I spent a good part of yesterday afternoon knocking on the doors of two favorite brooks. Conditions were similar on both thin blue lines: low water, clear water (thankfully still cold) and bright mid-day sunshine that kept the bite off. Still, a dozen-plus were pricked and a handful landed. All the bite activity came in the deeper plunges, runs, and cutbanks. Given the low water, I decided a downstream approach was best. (For more on small stream approaches, please read my article “Upstream, Downstream, Small Stream.”)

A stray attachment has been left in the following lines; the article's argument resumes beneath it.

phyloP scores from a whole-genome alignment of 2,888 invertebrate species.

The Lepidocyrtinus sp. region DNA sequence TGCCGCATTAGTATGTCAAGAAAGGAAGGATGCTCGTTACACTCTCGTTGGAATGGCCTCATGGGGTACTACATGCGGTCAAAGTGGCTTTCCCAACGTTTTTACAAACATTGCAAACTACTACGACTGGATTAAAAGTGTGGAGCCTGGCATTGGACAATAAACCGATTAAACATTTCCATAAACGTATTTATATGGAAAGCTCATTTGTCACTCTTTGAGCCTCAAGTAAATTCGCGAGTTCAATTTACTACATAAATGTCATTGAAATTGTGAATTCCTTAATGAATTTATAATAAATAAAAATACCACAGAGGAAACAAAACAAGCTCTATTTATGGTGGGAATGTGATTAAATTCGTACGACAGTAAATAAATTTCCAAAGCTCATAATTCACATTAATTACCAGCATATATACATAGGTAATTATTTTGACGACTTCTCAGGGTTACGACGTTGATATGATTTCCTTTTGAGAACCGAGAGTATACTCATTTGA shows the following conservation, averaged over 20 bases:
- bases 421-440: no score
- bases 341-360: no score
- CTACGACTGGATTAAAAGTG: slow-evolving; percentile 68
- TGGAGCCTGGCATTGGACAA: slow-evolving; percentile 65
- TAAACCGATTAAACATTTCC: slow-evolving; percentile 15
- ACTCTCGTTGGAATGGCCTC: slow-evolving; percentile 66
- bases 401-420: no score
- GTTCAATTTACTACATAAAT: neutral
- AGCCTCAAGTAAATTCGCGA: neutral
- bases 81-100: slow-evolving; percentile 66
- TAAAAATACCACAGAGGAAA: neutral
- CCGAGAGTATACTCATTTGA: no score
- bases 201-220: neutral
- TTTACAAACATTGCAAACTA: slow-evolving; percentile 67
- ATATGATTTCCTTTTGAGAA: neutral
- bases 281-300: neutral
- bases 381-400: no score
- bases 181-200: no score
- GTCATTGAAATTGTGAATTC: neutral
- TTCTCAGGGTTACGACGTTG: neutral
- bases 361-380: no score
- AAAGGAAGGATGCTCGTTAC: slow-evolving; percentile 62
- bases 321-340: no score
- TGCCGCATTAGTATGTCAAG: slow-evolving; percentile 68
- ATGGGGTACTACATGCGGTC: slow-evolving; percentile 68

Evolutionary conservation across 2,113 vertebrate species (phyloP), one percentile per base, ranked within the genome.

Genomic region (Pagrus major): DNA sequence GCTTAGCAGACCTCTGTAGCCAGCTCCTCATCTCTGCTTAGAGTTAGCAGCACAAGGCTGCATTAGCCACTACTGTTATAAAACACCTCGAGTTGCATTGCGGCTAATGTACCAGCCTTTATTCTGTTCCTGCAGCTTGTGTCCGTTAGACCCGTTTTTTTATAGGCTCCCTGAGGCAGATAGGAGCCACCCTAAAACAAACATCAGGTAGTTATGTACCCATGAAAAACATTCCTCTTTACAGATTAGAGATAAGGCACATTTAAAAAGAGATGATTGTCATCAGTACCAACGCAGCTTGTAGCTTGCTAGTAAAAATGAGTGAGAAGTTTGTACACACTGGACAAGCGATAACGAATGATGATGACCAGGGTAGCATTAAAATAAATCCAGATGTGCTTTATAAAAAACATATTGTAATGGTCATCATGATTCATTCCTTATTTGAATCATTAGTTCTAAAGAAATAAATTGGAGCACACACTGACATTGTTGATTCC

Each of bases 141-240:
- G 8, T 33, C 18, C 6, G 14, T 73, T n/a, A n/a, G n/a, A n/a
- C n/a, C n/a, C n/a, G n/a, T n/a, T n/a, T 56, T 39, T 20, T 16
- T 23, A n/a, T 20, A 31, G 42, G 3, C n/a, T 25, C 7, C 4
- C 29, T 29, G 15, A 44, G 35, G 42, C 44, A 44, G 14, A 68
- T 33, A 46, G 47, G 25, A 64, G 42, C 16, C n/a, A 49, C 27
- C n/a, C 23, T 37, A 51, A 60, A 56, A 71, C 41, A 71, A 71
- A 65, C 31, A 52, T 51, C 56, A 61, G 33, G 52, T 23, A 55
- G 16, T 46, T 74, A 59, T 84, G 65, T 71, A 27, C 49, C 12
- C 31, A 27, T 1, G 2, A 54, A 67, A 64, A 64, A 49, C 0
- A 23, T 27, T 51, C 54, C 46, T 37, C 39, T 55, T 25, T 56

Bugs were bountiful. One of these streams sees a good number of yellow sallies this time of year, so I fished a size 16 Partridge and Yellow dropped off my bushy dry. It definitely got the attention of the char. Also seen: caddis, midges all sizes, sulphurs, and a few large spinners (March Browns?).
I love how nature makes something out of nothing. No soil? No problem. We’ll just make a fertile bed on this boulder out of leaf compost and moss and lichens and let the ferns do their thing.
It was no surprise that the best char of the day came from one of the deeper pools, and took a subsurface fly, in this case a black micro-bugger. Given the size of the brook, this buck could be considered a giant.